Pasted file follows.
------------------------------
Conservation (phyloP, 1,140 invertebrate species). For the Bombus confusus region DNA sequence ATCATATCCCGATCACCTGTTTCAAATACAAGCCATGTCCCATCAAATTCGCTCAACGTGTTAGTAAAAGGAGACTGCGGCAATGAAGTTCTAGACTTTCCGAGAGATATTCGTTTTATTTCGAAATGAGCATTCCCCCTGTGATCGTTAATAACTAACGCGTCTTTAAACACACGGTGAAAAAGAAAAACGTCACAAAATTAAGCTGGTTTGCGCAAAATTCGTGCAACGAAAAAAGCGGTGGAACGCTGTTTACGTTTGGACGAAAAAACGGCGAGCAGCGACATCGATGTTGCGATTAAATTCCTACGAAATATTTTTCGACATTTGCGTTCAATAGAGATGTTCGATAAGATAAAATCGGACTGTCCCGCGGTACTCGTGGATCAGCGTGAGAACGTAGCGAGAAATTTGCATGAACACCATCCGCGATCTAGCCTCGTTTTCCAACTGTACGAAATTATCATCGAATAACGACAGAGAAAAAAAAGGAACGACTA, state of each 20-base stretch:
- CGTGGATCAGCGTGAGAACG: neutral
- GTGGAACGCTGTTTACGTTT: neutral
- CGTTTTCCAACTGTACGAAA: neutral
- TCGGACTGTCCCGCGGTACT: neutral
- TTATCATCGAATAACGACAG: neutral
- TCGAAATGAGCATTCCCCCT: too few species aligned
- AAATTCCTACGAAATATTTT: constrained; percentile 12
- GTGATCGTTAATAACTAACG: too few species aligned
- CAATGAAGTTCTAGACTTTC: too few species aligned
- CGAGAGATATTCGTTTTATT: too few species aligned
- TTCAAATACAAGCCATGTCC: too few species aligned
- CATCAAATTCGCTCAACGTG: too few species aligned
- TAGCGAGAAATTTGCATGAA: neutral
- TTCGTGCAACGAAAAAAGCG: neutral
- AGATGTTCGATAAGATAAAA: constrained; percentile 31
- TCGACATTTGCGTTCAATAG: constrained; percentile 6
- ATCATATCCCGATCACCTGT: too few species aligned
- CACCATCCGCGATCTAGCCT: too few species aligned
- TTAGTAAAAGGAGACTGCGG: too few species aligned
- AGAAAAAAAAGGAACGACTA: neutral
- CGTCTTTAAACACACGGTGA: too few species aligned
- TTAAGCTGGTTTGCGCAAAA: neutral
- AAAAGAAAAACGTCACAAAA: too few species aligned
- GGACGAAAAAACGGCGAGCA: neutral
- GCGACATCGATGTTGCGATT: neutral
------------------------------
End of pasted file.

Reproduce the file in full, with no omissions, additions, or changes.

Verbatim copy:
Conservation (phyloP, 1,140 invertebrate species). For the Bombus confusus region DNA sequence ATCATATCCCGATCACCTGTTTCAAATACAAGCCATGTCCCATCAAATTCGCTCAACGTGTTAGTAAAAGGAGACTGCGGCAATGAAGTTCTAGACTTTCCGAGAGATATTCGTTTTATTTCGAAATGAGCATTCCCCCTGTGATCGTTAATAACTAACGCGTCTTTAAACACACGGTGAAAAAGAAAAACGTCACAAAATTAAGCTGGTTTGCGCAAAATTCGTGCAACGAAAAAAGCGGTGGAACGCTGTTTACGTTTGGACGAAAAAACGGCGAGCAGCGACATCGATGTTGCGATTAAATTCCTACGAAATATTTTTCGACATTTGCGTTCAATAGAGATGTTCGATAAGATAAAATCGGACTGTCCCGCGGTACTCGTGGATCAGCGTGAGAACGTAGCGAGAAATTTGCATGAACACCATCCGCGATCTAGCCTCGTTTTCCAACTGTACGAAATTATCATCGAATAACGACAGAGAAAAAAAAGGAACGACTA, state of each 20-base stretch:
- CGTGGATCAGCGTGAGAACG: neutral
- GTGGAACGCTGTTTACGTTT: neutral
- CGTTTTCCAACTGTACGAAA: neutral
- TCGGACTGTCCCGCGGTACT: neutral
- TTATCATCGAATAACGACAG: neutral
- TCGAAATGAGCATTCCCCCT: too few species aligned
- AAATTCCTACGAAATATTTT: constrained; percentile 12
- GTGATCGTTAATAACTAACG: too few species aligned
- CAATGAAGTTCTAGACTTTC: too few species aligned
- CGAGAGATATTCGTTTTATT: too few species aligned
- TTCAAATACAAGCCATGTCC: too few species aligned
- CATCAAATTCGCTCAACGTG: too few species aligned
- TAGCGAGAAATTTGCATGAA: neutral
- TTCGTGCAACGAAAAAAGCG: neutral
- AGATGTTCGATAAGATAAAA: constrained; percentile 31
- TCGACATTTGCGTTCAATAG: constrained; percentile 6
- ATCATATCCCGATCACCTGT: too few species aligned
- CACCATCCGCGATCTAGCCT: too few species aligned
- TTAGTAAAAGGAGACTGCGG: too few species aligned
- AGAAAAAAAAGGAACGACTA: neutral
- CGTCTTTAAACACACGGTGA: too few species aligned
- TTAAGCTGGTTTGCGCAAAA: neutral
- AAAAGAAAAACGTCACAAAA: too few species aligned
- GGACGAAAAAACGGCGAGCA: neutral
- GCGACATCGATGTTGCGATT: neutral